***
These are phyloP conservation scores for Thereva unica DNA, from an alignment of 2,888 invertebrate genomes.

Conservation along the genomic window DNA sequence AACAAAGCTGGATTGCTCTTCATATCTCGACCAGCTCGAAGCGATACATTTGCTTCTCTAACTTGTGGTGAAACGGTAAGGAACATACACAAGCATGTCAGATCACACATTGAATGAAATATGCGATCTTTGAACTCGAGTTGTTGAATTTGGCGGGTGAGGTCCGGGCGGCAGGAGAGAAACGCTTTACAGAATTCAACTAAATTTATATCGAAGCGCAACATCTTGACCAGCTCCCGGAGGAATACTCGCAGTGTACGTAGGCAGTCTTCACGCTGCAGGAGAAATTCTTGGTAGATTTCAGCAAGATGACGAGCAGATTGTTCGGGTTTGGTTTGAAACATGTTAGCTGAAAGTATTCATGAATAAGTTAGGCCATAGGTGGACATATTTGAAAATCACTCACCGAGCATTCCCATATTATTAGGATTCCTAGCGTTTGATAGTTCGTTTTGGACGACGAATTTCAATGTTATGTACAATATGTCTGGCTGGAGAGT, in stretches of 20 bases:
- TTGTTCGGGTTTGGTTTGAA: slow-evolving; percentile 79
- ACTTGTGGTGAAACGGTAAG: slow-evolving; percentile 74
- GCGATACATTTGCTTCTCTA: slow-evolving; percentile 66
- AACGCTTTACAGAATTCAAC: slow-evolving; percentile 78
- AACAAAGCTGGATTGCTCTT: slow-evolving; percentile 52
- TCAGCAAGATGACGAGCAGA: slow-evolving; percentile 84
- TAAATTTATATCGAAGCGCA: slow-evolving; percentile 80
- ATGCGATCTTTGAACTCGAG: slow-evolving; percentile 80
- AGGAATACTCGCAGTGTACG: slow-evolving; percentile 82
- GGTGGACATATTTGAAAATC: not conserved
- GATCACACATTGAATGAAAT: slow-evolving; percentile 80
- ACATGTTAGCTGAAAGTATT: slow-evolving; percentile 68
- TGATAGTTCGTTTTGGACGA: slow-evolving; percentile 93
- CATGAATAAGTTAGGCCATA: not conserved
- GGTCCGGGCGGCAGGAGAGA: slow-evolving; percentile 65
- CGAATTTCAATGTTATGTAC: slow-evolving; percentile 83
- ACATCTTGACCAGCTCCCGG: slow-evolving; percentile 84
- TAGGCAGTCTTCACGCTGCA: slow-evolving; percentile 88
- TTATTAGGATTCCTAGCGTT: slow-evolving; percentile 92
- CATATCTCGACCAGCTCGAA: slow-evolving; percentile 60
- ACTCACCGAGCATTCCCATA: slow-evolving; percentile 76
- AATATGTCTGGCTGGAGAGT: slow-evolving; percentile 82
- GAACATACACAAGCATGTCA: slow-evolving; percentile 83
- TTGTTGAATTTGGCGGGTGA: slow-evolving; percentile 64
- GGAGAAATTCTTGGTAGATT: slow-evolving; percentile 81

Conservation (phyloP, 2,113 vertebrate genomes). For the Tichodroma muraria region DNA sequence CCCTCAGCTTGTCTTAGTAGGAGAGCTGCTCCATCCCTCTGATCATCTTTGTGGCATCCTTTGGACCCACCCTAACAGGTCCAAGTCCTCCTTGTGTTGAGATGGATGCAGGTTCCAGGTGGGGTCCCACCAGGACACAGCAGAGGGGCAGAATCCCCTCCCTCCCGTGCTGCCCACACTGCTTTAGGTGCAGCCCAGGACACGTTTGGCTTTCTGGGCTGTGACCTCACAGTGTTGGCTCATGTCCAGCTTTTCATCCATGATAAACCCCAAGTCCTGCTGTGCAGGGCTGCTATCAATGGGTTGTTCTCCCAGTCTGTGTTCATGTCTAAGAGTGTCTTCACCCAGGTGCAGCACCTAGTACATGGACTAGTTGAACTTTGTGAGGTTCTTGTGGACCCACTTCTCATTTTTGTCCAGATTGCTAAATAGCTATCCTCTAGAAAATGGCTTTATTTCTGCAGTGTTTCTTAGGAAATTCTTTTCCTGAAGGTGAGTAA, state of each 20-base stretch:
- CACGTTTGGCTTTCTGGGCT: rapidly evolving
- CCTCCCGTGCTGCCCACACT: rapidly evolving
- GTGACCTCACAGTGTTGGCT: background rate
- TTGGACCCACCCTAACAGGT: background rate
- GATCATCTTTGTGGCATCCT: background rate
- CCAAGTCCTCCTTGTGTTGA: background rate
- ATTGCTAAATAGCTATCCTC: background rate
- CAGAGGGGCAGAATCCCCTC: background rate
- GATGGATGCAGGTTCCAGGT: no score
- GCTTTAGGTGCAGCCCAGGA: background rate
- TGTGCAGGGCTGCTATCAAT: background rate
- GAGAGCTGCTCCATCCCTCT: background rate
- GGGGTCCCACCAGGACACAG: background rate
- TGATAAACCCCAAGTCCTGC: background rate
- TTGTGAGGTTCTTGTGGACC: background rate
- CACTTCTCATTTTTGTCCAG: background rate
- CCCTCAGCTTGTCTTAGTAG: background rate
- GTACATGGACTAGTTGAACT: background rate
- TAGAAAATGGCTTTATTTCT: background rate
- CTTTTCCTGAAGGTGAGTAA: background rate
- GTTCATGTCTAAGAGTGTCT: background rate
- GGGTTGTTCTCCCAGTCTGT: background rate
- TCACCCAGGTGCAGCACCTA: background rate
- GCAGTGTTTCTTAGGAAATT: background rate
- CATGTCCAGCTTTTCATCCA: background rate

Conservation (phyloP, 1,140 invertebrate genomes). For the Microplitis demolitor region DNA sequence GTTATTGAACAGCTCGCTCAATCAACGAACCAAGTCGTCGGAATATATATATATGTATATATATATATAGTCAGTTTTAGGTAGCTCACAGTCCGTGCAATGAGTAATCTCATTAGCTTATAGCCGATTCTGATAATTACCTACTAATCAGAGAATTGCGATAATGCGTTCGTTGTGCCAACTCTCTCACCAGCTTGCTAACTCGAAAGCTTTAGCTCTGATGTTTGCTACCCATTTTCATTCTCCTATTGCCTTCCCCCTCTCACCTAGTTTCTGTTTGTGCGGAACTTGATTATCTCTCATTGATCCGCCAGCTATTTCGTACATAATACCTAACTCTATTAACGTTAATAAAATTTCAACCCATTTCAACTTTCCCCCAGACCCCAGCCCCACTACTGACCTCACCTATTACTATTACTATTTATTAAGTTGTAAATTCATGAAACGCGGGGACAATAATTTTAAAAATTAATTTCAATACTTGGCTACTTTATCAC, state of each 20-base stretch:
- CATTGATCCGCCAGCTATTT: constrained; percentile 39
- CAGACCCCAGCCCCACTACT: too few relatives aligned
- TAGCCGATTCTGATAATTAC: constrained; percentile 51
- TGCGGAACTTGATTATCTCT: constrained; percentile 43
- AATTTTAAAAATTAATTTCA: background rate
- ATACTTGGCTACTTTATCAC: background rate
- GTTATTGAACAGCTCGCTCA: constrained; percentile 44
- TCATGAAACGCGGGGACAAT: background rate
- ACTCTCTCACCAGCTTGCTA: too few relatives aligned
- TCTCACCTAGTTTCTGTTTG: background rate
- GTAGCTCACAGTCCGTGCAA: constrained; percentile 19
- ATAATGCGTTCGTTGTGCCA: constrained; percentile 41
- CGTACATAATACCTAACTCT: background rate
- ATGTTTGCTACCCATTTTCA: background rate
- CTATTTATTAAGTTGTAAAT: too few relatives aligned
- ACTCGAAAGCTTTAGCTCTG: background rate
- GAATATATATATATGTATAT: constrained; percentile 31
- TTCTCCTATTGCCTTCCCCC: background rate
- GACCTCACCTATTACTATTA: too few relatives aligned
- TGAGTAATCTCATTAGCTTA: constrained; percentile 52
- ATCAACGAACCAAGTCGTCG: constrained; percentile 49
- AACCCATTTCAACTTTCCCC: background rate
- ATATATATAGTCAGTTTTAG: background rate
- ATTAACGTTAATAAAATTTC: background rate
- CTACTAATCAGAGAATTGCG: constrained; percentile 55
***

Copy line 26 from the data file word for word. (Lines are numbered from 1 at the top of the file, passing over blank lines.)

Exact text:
- TTGTTGAATTTGGCGGGTGA: slow-evolving; percentile 64